Remarkably, Canada has the second-highest rate of persons with post-secondary-education certificates among member countries of the Organisation for Economic Co-operation and Development (this includes all tertiary degrees, not just universities). But at the same time Canada has the highest proportion of persons with post-secondary certificates who make less than half of the median income.

This means that Canada is not doing too badly on the supply of well-educated and trained individuals. But we are failing at finding enough paying jobs for these educated persons, especially the jobs needed to acquire the two to four years of practical experience that many employers are demanding. Employers are now more concerned about the actual experience of their prospective employees than about their educational attainment.

We must improve Canada’s poor ranking in on-the-job training. Our productivity growth rate, our ability to work smart, and our level of innovation in the workplace have fallen below those of our competitors. We need to provide incentives for employers to train workers and to invest in productivity improvements that maintain our competitiveness. Germany’s extensive apprenticeship system and similar structures in the Nordic countries have helped to shield these countries from the European economic crisis.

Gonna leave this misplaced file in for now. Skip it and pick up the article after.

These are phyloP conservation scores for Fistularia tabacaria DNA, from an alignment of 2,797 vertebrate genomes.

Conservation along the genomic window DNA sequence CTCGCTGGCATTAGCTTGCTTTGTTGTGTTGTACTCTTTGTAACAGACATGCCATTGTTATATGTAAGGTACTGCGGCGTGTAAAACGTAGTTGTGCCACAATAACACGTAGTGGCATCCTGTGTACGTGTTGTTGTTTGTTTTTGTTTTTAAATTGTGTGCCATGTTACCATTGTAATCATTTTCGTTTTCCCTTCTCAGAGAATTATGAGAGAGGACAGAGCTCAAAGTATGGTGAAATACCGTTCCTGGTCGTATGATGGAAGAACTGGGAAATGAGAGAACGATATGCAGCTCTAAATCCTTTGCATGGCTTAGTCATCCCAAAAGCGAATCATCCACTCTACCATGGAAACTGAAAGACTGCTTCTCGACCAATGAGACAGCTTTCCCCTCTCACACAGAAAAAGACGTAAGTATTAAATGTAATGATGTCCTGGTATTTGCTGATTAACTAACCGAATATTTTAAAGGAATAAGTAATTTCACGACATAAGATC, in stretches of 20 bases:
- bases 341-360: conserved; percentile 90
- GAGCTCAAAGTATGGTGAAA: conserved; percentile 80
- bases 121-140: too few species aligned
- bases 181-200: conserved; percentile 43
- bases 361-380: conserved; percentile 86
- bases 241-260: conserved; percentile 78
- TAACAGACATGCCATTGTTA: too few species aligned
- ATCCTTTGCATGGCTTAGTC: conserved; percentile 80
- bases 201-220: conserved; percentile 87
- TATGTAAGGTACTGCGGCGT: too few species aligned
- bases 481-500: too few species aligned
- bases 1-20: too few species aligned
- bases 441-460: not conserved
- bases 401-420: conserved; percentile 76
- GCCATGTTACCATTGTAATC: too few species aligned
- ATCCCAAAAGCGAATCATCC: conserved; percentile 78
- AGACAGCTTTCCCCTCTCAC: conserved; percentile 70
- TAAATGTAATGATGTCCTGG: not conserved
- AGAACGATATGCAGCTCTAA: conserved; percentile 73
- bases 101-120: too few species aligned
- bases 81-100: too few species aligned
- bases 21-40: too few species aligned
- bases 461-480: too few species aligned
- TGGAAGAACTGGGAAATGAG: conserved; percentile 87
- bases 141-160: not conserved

Canada lacks the kind of social solidarity that exists in Germany, Denmark, and France, which is based on close collaborative relations between employers and workers. People in these countries agree on the value of paid apprenticeships and internships, and they are committed to avoiding the outrageous disparities between the pay of CEOs and the wages of those on the shop floor that afflict the U.S., the U.K., and increasingly Canada.

The evidence is clear that companies that invest in their workers and in productivity improvements do much better. But too many Canadian employers are unwilling to invest in long-term internships and apprenticeships without substantial flexibility and the ability to protect themselves against attempts by their competitors to poach their interns and apprentices.